Active Substance The active substance Everolimus is a hydroxyethyl derivative of rapamycin, which is a macrolide, isolated from the micro-organism Streptomyces hygroscopicus. The guideline, impurities in new active substances ICHQ 3A (R), does not apply to active substance of fermented origin. Everolimus (INN) or 42-O-(2-hydroxyethyl)-rapamycin (chemical name) or C5 3H8 3N O1 4 has been fully described. The molecule is amorphous and is stabilised with an antioxidant. Its physico-chemical properties including parameters such as solubility, pH, specific rotation, potential polymorphism and potential isomerism have been fully characterised. Everolimus is a white to faintly yellow amorphous powder. It is almost insoluble in water, is unstable at temperatures above 25 °C and is sensitive to light. In addition, possible isomerism has been investigated. Everolimus contains 15 asymmetric carbon atoms and 4 substituted double bonds. The configuration of the asymmetric carbon atoms and the double bonds is guaranteed by the microbial origin of Rapamycin. The configuration is not affected by the chemical synthesis. Polymorphism has been comprehensively discussed and it was demonstrated that the molecule domain remains amorphous.

str1

Synthesis of Everolimus The manufacturing process consists of four main steps, (1) fermentation, (2) extraction of rapamycin from the fermentation broth, (3) chemical modification of rapamycin starting material, (4) purification of crude everolimus and stabilisation with BHT. The choice of the stabilizer has been sufficiently explained and justified by experimental results. Interactions products of Everolimus and the antioxidant were not detected, or were below detection limit. Rapamycin, obtained by a fermentation process, was used as the starting material. Reaction conditions and the necessary in-process controls are described in detail. Adequate specifications for starting materials and isolated intermediates and descriptions of the test procedures have been submitted. Control of the quality of solvents, reagents and auxiliary materials used in the synthesis has been adequately documented. It is stated by the manufacturer of rapamycin solution that no starting material of animal or human origin is used in the fermentation. Elucidation of structure and other characteristics The structure of Everolimus has been fully elucidated using several spectroscopic techniques such as ultraviolet absorption spectroscopy (UV), Infra-red spectroscopy (FT-IR), proton and carbon nuclear magnetic resonance spectroscopy (1 H and 13C NMR), mass spectroscopy, diffractometry (X-ray) and elemental analysis. Related substances An extensive discussion was presented on the related substances. The complex structure of Everolimus allows several possible degradation pathways to occur at various positions of the molecule. Everolimus alone is extremely sensitive to oxidation. By the addition of an antioxidant, the sensitivity to oxidation is significantly reduced (the antioxidant is known to react as a scavenger of peroxide radicals). It is assumed that oxidation of Everolimus proceeds via a radical mechanism. All the requirements set in the current testing instruction valid for Everolimus are justified on the basis of the results obtained during development and manufactured at the production scale.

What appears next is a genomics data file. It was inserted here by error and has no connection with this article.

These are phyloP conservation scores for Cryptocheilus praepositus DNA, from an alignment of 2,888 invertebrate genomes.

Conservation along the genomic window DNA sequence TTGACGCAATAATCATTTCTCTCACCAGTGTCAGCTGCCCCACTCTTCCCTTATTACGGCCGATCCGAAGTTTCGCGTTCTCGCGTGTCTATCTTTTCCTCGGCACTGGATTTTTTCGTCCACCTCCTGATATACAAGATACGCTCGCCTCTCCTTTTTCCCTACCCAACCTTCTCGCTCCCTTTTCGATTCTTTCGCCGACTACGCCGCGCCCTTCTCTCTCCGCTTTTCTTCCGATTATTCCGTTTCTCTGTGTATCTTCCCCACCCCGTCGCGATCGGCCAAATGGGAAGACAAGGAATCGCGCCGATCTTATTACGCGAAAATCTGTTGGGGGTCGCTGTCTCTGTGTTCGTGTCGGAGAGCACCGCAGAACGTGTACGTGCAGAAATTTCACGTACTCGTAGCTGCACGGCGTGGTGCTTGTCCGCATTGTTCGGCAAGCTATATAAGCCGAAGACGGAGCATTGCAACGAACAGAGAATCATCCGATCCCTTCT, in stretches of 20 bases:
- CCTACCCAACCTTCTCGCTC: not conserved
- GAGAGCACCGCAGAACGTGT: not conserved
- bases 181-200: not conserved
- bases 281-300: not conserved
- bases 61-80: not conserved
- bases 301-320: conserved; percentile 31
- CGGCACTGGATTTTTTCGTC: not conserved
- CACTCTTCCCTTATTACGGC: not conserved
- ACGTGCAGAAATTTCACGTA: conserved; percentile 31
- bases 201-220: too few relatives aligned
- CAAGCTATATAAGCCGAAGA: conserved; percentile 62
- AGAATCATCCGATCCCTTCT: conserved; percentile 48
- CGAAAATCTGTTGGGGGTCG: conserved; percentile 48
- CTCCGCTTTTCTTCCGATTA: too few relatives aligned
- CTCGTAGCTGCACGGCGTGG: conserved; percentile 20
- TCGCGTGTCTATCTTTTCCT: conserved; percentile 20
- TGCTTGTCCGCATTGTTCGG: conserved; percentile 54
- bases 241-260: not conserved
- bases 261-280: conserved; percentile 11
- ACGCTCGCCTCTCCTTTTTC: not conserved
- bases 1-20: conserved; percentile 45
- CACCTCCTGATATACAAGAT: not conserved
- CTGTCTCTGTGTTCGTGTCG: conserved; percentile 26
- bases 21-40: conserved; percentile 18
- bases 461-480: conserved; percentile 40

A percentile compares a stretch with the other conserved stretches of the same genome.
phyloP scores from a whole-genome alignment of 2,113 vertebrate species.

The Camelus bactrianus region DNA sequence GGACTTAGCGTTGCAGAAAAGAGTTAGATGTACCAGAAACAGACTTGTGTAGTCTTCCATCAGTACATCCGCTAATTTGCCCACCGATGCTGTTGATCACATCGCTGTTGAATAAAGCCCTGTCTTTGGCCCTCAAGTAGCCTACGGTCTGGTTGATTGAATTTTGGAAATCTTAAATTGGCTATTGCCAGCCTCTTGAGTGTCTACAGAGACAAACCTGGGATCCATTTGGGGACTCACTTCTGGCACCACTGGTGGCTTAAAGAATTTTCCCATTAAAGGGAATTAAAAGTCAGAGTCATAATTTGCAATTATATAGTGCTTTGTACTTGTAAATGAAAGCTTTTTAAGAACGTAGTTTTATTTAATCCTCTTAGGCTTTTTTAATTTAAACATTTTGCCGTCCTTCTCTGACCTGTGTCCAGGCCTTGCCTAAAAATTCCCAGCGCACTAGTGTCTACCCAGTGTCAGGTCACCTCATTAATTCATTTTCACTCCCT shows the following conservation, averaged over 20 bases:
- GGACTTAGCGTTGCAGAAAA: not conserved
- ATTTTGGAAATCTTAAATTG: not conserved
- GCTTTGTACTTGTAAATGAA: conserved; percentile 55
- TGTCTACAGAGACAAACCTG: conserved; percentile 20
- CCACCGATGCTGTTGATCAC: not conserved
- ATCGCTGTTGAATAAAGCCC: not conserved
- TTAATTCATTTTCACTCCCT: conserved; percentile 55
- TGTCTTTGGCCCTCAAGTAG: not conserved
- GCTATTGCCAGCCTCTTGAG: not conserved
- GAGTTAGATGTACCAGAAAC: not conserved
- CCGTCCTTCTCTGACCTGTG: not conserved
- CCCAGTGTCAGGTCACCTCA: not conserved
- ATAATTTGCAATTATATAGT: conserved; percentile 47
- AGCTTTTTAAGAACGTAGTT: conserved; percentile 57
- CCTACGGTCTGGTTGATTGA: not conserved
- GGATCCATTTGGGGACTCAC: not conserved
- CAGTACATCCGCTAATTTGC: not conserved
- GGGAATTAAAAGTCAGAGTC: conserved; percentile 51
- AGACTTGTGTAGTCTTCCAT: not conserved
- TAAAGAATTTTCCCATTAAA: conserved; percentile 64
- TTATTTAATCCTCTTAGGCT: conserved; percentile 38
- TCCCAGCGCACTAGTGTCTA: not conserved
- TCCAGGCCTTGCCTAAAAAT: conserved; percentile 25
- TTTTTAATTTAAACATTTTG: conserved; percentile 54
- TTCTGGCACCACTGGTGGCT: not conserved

fda

Everolimus was first approved by Swiss Agency for therapeutic products,Swissmedic on July 18, 2003, then approved by Pharmaceuticals and Medicals Devices Agency of Japan (PMDA) on April 23, 2004, and approved by the U.S. Food and Drug Administration (FDA) on Mar 30, 2009, approved by European Medicine Agency (EMA) on Aug 3, 2009. It was developed and marketed as Certican® by Novartis in SE.

Everolimus is an inhibitor of mammalian target of rapamycin (mTOR). It is indicated for the treatment of renal cell cancer and other tumours and currently used as an immunosuppressant to prevent rejection of organ transplants.

Certican® is available as tablet for oral use, containing 0.25, 0.5 or 0.75 mg of free Everolimus. The recommended dose is 10 mg once daily with or without food for advanced HR+ breast cancer, advanced progressive neuroendocrine tumors, advanced renal cell carcinoma or renal angiomyolipoma with tuberous sclerosis complex.